Updated: Aug 31
Formulary management is becoming increasingly important for plan sponsors. As drug prices, especially specialty costs, continue to rise, improving participant access to affordable medications is vital to containing overall medical spend and prioritizing participant health.
On the surface, a drug formulary is simply a list of prescription medications approved to be covered by the plan. Routinely held by the Pharmacy Benefit Manager (PBM), formularies are traditionally created on the recommendation of various committees that consider the clinical and financial impact of covering certain drugs. Most formularies are categorized in one of two ways.
A closed formulary covers most medications. Exclusions allow PBMs and plan sponsors to manage costs. An open formulary covers all medications, allowing broad patient access but higher plan costs.
A tiered model governs drug copays. Most formularies have three or four tiers:
Tier 1: Generic medications. Lowest copay.
Tier 2: Preferred brand-name medications. Middle copay.
Tier 3: Non-preferred brand-name medications. High copay
Tier 4: Specialty or high-cost medications. Highest copay.
Formularies can also include utilization management protocols that provide additional control of costs. Step-therapy, prior authorizations, and quantity limits are the three most common utilization management techniques.
It is not surprising that, like almost all elements of healthcare, there is little transparency around why certain drugs are included or excluded from the formulary. While most PBMs do prioritize the clinical value of certain medications, other factors play a significant role in formulary development. Chief among those are rebates.
The high cost of many medications leaves patients unwilling or unable to pay the full cost, so pharmaceutical companies contract with PBMs to provide rebates if their medication is included on the formulary. A more favorable spot on the formulary translates into more rebates. These rebates are funneled back to the plan sponsor, or, in the case of point-of-sale-rebates, the patient, but are paid after the sale and leave plan sponsors dependent on prospective dollars.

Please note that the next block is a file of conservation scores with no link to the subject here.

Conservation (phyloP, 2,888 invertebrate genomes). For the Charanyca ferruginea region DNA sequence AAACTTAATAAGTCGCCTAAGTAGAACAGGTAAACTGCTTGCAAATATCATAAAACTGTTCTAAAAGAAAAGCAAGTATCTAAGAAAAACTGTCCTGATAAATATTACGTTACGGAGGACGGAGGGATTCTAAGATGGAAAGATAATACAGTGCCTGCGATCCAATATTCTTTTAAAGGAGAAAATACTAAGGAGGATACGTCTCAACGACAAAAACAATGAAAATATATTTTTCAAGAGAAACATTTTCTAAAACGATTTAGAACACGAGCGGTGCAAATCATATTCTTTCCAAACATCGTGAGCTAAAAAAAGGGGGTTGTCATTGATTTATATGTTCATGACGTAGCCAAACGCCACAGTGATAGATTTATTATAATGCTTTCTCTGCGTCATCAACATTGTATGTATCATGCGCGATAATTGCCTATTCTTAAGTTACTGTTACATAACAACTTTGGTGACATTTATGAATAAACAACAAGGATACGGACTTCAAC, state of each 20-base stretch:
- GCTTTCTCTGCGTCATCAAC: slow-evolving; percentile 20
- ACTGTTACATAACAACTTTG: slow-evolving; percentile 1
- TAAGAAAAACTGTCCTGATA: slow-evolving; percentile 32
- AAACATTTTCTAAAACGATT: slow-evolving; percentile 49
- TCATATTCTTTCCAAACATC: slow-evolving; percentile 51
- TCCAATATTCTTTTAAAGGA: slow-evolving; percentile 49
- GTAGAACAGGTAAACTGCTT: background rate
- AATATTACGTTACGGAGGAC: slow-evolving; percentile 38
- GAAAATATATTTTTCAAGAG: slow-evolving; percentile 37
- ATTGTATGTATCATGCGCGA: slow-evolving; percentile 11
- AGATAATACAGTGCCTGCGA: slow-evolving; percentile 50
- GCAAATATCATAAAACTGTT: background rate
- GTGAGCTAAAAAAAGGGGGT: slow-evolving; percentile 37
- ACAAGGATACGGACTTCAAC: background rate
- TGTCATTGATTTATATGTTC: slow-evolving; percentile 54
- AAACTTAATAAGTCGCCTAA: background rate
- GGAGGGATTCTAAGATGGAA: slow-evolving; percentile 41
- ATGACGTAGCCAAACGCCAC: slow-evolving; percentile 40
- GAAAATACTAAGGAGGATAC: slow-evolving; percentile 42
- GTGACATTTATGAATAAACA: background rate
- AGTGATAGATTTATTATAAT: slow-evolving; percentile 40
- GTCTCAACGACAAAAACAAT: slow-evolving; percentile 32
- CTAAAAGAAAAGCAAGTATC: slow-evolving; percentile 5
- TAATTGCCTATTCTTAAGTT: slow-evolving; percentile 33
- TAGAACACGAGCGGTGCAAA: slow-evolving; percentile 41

Rebates are based on the list price of medications. The significant difference in the list price and manufacturing price of medications allows manufacturers to offer rebates of 30 to 50 percent on average and still profit.
This lack of transparency also makes it difficult for generic versions of medications to gain permanency on the formulary. Thirty days’ worth of a generic drug could cost as little as $20, while the same quantity of a brand-name medication could be over $300. Because the brand-name medication has a rebate attached, the brand-name drug may be given preference over the generic medication.
A convoluted rebate system means the most cost-effective medication may not always be included on the formulary.
Transparency into drug rebates and how they affect formulary management allows plan sponsors to take ownership of their contracts. Confirming rebate guarantees and prioritizing clinical effectiveness over rebate dollars will help contain pharmacy costs at the plan and patient level, ultimately lowering overall medical spending.